Roughly speaking, possibly 80% of your revenue is being generated by 20% of your customers. All customers are not created equal. Some represent more long-term value to your firm than others. A smart business owner (brick-and-mortar, or website owner, or service agency) segments and measures by value and monitors activities closely to ensure high-value customers get their fair share of special offers, attention, and results.

Rank your customers according to actual net revenue generated over the past year. Next, rank your customers regarding lifetime value. Compare the two lists and make sure you are adequately investing in customer programs that provide for high-ranking customers on both lists.

The Art of Customer-loyalty: analyze complaints!

In a world where your competitors are only a click away, customer loyalty really is your new marketing key-task. Today’s customers have access to an endless amount of information about your business, and research shows that they’re ready and willing to stop dating around and stick with companies who go above and beyond to create a fantastic experience.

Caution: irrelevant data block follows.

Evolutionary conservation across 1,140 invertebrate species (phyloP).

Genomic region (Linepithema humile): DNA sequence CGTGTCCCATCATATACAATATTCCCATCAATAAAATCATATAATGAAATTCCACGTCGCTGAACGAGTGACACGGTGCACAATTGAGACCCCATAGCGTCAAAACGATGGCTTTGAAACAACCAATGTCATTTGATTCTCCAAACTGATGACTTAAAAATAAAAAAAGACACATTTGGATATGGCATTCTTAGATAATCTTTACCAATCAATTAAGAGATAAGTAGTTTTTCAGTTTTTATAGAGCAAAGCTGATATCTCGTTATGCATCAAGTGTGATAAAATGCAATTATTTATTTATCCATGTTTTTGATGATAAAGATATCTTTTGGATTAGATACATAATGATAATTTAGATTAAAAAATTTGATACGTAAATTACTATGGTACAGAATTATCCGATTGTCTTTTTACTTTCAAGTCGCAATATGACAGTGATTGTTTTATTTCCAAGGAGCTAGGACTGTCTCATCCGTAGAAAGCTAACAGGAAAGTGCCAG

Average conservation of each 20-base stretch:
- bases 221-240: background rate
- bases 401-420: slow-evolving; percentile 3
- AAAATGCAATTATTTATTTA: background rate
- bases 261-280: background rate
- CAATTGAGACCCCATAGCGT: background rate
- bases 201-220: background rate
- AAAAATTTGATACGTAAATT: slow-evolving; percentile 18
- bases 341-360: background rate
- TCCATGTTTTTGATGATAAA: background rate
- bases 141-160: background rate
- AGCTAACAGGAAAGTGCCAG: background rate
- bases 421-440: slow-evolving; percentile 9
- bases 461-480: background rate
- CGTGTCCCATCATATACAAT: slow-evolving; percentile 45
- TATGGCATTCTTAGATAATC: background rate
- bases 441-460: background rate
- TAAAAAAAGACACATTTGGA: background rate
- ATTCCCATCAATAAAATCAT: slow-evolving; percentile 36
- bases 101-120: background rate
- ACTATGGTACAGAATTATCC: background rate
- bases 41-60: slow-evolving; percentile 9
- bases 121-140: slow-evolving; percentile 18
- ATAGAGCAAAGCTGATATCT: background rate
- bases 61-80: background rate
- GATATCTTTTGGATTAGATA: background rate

Also, they are loud and very vocal in complaining, commenting, evaluating. So, aggressively seek out customer complaints. How many times did you have poor service but did not complain and just never returned to that business?  It’s probably the same for many others.

For most companies, only 10% of complaints are articulated by customers. The other 90% manifest themselves in many negative ways: late payment, unpaid invoices, lack of courtesy of your service or worse yet, negative word of mouth. With the Internet, an unhappy customer can now reach thousands of your would-be customers, fast.

First serve, then sell

In all of my professional life in Advertising and PR I’ve rarely seen business owners have patience and commitment to customer service quality, measurement, and improvements. Instead, they were pushing for sales volume and outspending competition (easy calls).

In any business type, you have to deliver exceptional service, listen to the customer, improve every day, and over-deliver to stay around… Only then, you’ve built the foundations of Trust that preempts positive presales effort and actual sales success.

Customer Loyalty isn’t a promo; it should be inside the company’s DNA.